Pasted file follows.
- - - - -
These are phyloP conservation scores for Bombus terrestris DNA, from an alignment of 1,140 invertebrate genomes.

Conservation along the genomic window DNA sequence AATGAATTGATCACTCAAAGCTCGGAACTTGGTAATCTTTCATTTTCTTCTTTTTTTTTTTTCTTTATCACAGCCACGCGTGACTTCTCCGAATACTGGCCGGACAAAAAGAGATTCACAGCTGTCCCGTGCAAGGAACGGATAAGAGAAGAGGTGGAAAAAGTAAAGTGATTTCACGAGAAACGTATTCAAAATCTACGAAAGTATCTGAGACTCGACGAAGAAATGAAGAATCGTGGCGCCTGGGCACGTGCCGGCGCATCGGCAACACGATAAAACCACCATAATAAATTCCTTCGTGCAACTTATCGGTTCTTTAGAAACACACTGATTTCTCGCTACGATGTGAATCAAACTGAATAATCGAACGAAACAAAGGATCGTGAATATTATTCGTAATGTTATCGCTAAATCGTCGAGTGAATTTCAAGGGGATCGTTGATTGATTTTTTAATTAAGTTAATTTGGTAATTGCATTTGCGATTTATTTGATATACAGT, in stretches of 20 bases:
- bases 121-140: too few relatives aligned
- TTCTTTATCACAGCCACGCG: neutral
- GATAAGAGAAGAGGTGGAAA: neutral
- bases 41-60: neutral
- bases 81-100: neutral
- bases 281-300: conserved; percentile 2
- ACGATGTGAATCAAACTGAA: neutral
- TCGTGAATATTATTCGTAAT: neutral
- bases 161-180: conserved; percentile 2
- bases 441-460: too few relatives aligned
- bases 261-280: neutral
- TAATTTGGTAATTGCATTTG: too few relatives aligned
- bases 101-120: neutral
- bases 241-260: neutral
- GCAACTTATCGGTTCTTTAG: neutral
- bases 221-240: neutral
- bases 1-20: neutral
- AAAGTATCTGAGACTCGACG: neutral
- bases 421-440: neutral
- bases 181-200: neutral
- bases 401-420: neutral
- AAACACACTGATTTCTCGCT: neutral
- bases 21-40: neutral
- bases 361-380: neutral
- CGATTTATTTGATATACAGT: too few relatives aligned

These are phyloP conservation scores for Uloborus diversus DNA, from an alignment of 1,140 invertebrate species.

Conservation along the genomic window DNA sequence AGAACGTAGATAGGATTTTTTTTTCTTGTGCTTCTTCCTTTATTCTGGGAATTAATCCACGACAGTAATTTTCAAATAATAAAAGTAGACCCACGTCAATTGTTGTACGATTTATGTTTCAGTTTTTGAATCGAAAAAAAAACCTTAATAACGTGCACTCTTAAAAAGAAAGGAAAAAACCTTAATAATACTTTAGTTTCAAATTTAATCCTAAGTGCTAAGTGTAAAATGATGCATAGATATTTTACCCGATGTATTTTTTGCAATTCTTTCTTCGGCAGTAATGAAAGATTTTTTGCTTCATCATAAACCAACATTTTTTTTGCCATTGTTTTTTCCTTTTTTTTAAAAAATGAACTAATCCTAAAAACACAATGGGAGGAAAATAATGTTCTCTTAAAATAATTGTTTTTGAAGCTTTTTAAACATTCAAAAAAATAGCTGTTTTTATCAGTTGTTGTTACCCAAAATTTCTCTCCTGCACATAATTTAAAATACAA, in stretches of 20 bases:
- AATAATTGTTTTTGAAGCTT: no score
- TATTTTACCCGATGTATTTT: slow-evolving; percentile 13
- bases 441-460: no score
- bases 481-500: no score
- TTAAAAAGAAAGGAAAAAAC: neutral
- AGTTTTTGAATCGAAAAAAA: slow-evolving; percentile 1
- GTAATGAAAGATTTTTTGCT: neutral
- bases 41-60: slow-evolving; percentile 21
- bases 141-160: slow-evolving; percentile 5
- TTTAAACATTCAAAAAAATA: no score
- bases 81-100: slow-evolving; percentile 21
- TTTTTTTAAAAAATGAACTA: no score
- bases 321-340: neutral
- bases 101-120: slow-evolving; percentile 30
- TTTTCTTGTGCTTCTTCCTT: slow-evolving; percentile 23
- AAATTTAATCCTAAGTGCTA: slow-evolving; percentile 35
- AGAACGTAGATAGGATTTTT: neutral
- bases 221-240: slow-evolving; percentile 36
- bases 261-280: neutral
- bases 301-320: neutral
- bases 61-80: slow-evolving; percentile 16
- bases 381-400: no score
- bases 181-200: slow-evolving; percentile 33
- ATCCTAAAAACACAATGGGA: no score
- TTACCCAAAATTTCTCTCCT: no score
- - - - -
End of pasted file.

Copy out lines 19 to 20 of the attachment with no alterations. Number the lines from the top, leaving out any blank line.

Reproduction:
- bases 1-20: neutral
- AAAGTATCTGAGACTCGACG: neutral